[PATCH] kexec: force x86_64 arches to boot kdump kernels on boot cpu
vgoyal at redhat.com
Wed Nov 28 14:05:25 EST 2007
On Wed, Nov 28, 2007 at 11:02:06AM -0500, Neil Horman wrote:
> On Wed, Nov 28, 2007 at 10:36:49AM -0500, Vivek Goyal wrote:
> > On Tue, Nov 27, 2007 at 03:24:35PM -0800, Ben Woodard wrote:
> > > Andi Kleen wrote:
> > >>> Are we putting the system back in PIC mode or virtual wire mode? I have
> > >>> not seen systems which support PIC mode. All latest systems seems
> > >>> to be having virtual wire mode. I think in case of PIC mode, interrupts
> > >>
> > >> Yes it's probably virtual wire. For real PIC mode we would need really
> > >> old systems without APIC.
> > >>
> > >>> can be delivered to cpu0 only. In virt wire mode, one can program IOAPIC
> > >>> to deliver interrupt to any of the cpus and that's what we have been
> > >>
> > >> The code doesn't try to program anything specific, it just restores the state
> > >> that was left over originally by the BIOS.
> > >>
> > >
> > > So if the BIOS originally left the IOAPIC in a state where the timer
> > > interrupts were only going to CPU0 then by restoring that state we could be
> > > bringing this problem upon ourselves when we restore that state.
> > >
> > Hi Ben,
> > Apart from restoring the original state (Bring APICS back to virtual wire
> > mode), we also reprogram IOAPIC so that timer interrupt can go to crashing
> > cpu (and not necessarily cpu0). Look at following code in disable_IO_APIC.
> > entry.dest.physical.physical_dest =
> > GET_APIC_ID(apic_read(APIC_ID));
> > Here we read the apic id of crashing cpu and program IOAPIC accordingly.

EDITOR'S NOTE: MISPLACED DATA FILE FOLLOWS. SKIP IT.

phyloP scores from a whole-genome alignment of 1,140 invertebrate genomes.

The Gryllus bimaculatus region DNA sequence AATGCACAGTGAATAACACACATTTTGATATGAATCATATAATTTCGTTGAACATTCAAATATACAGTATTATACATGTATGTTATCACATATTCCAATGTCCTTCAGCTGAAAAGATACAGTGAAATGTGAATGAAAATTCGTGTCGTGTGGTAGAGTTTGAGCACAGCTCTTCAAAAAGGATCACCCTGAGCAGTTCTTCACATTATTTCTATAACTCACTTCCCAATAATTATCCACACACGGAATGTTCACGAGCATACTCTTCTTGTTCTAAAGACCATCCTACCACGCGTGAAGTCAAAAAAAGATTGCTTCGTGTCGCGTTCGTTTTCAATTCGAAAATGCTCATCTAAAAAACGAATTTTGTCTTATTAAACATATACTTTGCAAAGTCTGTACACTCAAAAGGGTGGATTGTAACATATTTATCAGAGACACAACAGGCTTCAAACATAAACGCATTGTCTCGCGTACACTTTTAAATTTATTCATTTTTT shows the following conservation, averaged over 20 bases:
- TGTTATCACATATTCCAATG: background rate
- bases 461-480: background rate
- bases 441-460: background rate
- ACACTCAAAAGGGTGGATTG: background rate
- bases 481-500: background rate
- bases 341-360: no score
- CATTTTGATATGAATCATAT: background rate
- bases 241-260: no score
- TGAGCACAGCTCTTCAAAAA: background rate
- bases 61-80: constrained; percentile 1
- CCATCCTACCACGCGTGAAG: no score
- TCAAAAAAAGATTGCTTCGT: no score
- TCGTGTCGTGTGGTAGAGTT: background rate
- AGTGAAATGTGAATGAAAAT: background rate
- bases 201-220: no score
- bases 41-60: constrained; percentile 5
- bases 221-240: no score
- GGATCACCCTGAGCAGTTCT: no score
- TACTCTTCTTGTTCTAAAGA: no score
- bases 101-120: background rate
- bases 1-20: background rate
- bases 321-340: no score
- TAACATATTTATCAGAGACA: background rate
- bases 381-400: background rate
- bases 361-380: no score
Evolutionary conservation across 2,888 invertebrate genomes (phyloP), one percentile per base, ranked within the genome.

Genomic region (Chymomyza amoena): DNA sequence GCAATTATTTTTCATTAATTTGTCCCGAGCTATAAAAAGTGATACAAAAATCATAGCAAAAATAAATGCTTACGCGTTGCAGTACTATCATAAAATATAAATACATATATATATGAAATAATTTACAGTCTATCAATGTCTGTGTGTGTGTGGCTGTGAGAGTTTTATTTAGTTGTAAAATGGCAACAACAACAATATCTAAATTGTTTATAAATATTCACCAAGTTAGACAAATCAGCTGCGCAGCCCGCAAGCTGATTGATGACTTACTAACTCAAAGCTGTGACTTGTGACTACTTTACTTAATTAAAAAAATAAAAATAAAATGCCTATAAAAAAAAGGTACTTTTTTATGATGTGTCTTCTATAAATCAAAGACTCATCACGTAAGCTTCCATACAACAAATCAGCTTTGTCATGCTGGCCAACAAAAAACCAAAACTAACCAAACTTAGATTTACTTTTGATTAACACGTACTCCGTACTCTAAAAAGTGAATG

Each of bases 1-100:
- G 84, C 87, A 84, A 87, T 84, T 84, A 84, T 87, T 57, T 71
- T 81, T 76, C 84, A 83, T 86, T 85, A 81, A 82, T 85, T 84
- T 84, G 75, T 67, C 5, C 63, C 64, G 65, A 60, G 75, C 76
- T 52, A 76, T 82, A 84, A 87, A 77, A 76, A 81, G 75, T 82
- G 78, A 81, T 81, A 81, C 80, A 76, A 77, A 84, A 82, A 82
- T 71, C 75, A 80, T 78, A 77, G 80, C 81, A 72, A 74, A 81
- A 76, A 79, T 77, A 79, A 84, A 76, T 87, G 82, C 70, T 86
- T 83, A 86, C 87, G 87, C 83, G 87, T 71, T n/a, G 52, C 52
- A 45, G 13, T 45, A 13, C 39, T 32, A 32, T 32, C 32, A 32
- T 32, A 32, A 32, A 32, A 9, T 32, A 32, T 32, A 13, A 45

> > This will make sure that even in virtual wire mode, timer interrupts
> > will be delivered to crashing cpu APIC.
> Yes, but according to Bens last debug effort, the APIC printout regarding the
> timer setup, indicates that ioapic_i8259.pin == -1, meaning that the 8259 is not
> routed through the ioapic. In those cases, disable_IO_APIC does not take us
> through the path you reference above, and does not revert to virtual wire mode.
> Instead, it simply disables legacy vector 0, which if I understand this
> correctly, simply tells the ioapic to not handle timer interrupts, trusting that
> the 8259 in the system will deliver that interrupt where it needs to be. If the
> 8259 is wired to deliver timer interrupts to cpu0 only, then you get the problem
> that we have, do you?
Ok. Got it. So in this case we route the interrupts directly through LAPIC
and put LVT0 in ExtInt mode and IOAPIC is bypassed.
I am looking at Intel Multiprocessor specification v1.4 and as per figure
3-3 on page 3-9, 8259 is connected to LINTIN0 line, which in turn is
connected to LINTIN0 pin on all processors. If that is the case, even in
this mode, all the CPU should see the timer interrupts (which is coming
Can you print the LAPIC registers (print_local_APIC) during normal boot
and during kdump boot and paste here?
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